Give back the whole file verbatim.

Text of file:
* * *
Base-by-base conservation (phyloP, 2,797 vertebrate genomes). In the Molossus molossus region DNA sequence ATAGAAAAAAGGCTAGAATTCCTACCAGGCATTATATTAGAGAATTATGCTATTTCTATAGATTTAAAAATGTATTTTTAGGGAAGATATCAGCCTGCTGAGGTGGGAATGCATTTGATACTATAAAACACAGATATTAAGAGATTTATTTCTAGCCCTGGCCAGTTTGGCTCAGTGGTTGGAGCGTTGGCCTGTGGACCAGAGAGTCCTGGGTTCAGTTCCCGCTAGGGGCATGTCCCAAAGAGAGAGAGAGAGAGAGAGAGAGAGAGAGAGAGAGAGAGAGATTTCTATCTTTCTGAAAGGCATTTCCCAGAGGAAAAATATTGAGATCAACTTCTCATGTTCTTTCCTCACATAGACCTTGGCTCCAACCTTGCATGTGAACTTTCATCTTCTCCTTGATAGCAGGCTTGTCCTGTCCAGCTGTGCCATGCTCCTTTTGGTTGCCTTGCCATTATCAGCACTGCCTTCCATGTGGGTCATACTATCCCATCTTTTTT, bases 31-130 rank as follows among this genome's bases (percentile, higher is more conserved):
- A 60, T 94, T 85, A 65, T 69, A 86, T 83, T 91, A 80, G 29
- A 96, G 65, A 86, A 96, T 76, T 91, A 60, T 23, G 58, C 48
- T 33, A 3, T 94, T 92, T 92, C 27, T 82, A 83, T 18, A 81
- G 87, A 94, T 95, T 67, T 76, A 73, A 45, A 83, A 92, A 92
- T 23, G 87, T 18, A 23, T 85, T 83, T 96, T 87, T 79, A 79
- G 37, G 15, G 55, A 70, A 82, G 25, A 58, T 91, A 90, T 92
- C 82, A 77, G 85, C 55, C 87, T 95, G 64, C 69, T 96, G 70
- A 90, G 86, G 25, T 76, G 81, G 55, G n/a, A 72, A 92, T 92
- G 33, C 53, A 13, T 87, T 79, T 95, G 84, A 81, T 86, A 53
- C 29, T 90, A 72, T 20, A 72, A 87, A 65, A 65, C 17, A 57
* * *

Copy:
Base-by-base conservation (phyloP, 2,797 vertebrate genomes). In the Molossus molossus region DNA sequence ATAGAAAAAAGGCTAGAATTCCTACCAGGCATTATATTAGAGAATTATGCTATTTCTATAGATTTAAAAATGTATTTTTAGGGAAGATATCAGCCTGCTGAGGTGGGAATGCATTTGATACTATAAAACACAGATATTAAGAGATTTATTTCTAGCCCTGGCCAGTTTGGCTCAGTGGTTGGAGCGTTGGCCTGTGGACCAGAGAGTCCTGGGTTCAGTTCCCGCTAGGGGCATGTCCCAAAGAGAGAGAGAGAGAGAGAGAGAGAGAGAGAGAGAGAGAGAGATTTCTATCTTTCTGAAAGGCATTTCCCAGAGGAAAAATATTGAGATCAACTTCTCATGTTCTTTCCTCACATAGACCTTGGCTCCAACCTTGCATGTGAACTTTCATCTTCTCCTTGATAGCAGGCTTGTCCTGTCCAGCTGTGCCATGCTCCTTTTGGTTGCCTTGCCATTATCAGCACTGCCTTCCATGTGGGTCATACTATCCCATCTTTTTT, bases 31-130 rank as follows among this genome's bases (percentile, higher is more conserved):
- A 60, T 94, T 85, A 65, T 69, A 86, T 83, T 91, A 80, G 29
- A 96, G 65, A 86, A 96, T 76, T 91, A 60, T 23, G 58, C 48
- T 33, A 3, T 94, T 92, T 92, C 27, T 82, A 83, T 18, A 81
- G 87, A 94, T 95, T 67, T 76, A 73, A 45, A 83, A 92, A 92
- T 23, G 87, T 18, A 23, T 85, T 83, T 96, T 87, T 79, A 79
- G 37, G 15, G 55, A 70, A 82, G 25, A 58, T 91, A 90, T 92
- C 82, A 77, G 85, C 55, C 87, T 95, G 64, C 69, T 96, G 70
- A 90, G 86, G 25, T 76, G 81, G 55, G n/a, A 72, A 92, T 92
- G 33, C 53, A 13, T 87, T 79, T 95, G 84, A 81, T 86, A 53
- C 29, T 90, A 72, T 20, A 72, A 87, A 65, A 65, C 17, A 57